.We date the peak in the commodity super cycle inlate 2011 (likely earlier if we abstract from the largeChinese fiscal stimulus). Since late 2011 we haveobserved two commodity min-cycles. However, thepeak in each mini cycle has been slightly lower thanthe previous high while mini cycle troughs tend to belower.In contrast to the steady unwind of the commoditysuper cycle since late 2011, the
financial assetsuper cycle (the global race to the bottom inyields) has printed each peak above theprevious high
while mini cycle lows have beenshallower.
AUSTRALIAN EQUITIES: THE GREAT DIVIDEBETWEEN INCOME AND GROWTH WIDENS
We identify two structural shifts in the Australianequity market (and global capital markets) post theglobal financial crisis.1.
 
In
late 2011 we observed a largestructural capitulation in mining equitystocks
that marked the peak of thecommodity super cycle. Subsequent to thecapitulation we have observed two miningmini cycles in late 2011 and again in late2012. Both were a sell opportunity.2.
 
Since Q3 2012 (Fed announces openended asset purchases) we haveobserved a relentless shift to global yieldcompression
reflected in the Australian bondand equity markets. Each dip has marked abuy on the dip in yield.Subsequent to the collapse in the mining index in late2011 returns to the materials sector lagged thereturns to financial assets through to September2012. However, since September 2012 when the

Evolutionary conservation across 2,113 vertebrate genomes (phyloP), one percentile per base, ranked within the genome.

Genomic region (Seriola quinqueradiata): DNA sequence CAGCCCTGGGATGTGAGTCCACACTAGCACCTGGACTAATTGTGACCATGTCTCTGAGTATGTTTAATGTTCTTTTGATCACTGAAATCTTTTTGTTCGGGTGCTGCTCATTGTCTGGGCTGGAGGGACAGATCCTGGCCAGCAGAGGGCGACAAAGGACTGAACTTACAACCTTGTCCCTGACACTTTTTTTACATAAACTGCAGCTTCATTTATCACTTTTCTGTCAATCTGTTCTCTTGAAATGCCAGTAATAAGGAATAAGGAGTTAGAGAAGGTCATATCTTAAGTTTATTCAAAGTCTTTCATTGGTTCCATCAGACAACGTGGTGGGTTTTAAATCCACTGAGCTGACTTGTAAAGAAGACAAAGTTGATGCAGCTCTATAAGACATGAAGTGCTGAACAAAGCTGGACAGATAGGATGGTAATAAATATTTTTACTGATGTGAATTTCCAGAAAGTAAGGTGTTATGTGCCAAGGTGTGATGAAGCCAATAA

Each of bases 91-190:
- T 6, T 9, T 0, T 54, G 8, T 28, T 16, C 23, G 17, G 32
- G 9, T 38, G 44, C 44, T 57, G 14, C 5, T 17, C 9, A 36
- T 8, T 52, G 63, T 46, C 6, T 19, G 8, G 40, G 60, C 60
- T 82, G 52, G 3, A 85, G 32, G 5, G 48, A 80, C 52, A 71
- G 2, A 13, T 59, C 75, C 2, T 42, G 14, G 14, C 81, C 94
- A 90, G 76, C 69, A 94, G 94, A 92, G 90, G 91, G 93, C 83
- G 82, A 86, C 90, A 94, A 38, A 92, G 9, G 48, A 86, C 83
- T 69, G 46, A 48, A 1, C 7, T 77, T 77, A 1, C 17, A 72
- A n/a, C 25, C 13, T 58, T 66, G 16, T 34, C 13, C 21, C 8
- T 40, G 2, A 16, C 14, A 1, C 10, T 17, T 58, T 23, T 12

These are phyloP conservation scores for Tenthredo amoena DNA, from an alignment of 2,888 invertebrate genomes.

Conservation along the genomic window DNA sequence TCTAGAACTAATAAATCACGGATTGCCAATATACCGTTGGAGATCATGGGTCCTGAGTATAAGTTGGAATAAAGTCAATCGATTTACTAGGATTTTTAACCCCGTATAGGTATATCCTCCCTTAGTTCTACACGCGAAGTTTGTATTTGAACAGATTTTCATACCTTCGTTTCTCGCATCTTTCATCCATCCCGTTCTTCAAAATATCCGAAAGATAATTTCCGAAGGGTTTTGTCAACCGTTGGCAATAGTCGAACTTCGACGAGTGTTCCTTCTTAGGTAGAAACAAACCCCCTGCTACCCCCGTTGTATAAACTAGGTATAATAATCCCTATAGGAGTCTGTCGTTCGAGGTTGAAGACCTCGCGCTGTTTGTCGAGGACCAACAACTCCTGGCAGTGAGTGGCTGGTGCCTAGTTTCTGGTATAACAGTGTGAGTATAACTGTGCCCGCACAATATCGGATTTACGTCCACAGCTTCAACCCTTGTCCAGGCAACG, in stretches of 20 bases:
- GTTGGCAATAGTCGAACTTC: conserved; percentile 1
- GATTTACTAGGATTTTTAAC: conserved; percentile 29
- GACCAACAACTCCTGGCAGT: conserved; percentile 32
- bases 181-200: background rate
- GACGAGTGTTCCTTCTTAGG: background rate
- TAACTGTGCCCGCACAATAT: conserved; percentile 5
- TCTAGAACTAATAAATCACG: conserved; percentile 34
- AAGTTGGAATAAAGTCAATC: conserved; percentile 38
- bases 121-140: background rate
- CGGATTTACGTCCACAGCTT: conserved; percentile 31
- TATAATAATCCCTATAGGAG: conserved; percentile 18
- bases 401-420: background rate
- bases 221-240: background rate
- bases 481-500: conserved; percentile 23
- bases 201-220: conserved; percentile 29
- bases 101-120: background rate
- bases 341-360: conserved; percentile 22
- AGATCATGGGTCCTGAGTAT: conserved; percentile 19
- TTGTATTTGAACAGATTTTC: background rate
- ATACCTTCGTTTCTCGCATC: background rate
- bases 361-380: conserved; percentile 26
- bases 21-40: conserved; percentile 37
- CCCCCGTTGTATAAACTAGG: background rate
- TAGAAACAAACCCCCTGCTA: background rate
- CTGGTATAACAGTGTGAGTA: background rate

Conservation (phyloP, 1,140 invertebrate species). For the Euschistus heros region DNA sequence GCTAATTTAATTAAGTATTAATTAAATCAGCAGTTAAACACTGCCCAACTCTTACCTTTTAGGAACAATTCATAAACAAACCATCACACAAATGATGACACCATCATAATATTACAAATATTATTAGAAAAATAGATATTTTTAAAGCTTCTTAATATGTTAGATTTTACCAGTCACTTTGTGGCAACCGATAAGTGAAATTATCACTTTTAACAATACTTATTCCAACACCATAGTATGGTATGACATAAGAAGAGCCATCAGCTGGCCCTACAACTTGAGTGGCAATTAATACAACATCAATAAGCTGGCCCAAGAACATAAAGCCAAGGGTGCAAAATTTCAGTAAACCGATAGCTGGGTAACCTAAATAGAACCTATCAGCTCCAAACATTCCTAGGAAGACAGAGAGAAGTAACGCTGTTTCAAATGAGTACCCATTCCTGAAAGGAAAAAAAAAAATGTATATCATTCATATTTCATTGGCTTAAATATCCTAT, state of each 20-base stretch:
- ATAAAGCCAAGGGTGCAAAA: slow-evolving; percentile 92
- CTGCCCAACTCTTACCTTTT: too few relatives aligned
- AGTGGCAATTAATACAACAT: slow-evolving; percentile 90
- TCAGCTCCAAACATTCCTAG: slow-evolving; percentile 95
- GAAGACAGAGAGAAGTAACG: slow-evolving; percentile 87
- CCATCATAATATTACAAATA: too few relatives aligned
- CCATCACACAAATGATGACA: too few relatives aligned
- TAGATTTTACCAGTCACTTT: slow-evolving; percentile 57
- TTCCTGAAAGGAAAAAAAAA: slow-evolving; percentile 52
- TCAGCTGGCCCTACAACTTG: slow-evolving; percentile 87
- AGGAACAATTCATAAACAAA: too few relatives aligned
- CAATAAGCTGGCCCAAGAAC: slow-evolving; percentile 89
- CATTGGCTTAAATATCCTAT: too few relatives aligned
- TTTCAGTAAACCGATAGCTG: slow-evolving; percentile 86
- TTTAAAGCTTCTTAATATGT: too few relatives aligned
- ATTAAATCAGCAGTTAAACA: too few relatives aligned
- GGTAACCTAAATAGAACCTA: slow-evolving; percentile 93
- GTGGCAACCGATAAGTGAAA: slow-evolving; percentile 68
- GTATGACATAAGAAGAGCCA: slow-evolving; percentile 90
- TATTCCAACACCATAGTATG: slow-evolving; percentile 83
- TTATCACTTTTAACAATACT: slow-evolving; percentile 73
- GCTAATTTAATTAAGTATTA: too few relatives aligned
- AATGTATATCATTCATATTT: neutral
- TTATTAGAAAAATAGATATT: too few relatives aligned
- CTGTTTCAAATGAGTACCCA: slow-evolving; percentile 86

Fedannounced its open ended asset purchases thereturns to mining have fallen sharply while thereturns to the financial sector have surged
.Clearly the market does not expect that open endedFed purchases will fuel commodity inflation (yet).Figure 3 clearly shows that since April 2012 the totalreturn Australian financial stocks have surged bysome 40%. Over the same period returns to miningand materials have slumped by 15%.The gap between financials and mining has widenedsharply since Q3 2012 when the Fed announce itsopen ended asset purchase program.In
short, the race to the bottom in global yieldsspurred by the Fed and now the Bank of Japanhas trumped the commodity super cycle sincelate 2011
.
FIGURE 3. LARGE DIVERGENCE BETWEEN FINANCIALAND MINING SECTORS BUILDS
Sources: MSCI, Thomson Reuters Datastream, ANZ
In figure 4 we plot the relative performance of theAustralian materials sector to financials against basemetals (in USD) and the Australian US dollar crosssince April 2011. This chart clearly shows the collapsein materials and base metals in August 2011 waslargely ignored by the Australian dollar that hasdisconnected from commodities and is trading more inline with high safe yield.Subsequently, we have observed two commoditymini-cycles with lower peaks in December 2011 andDecember 2012. Both cycles were truncated.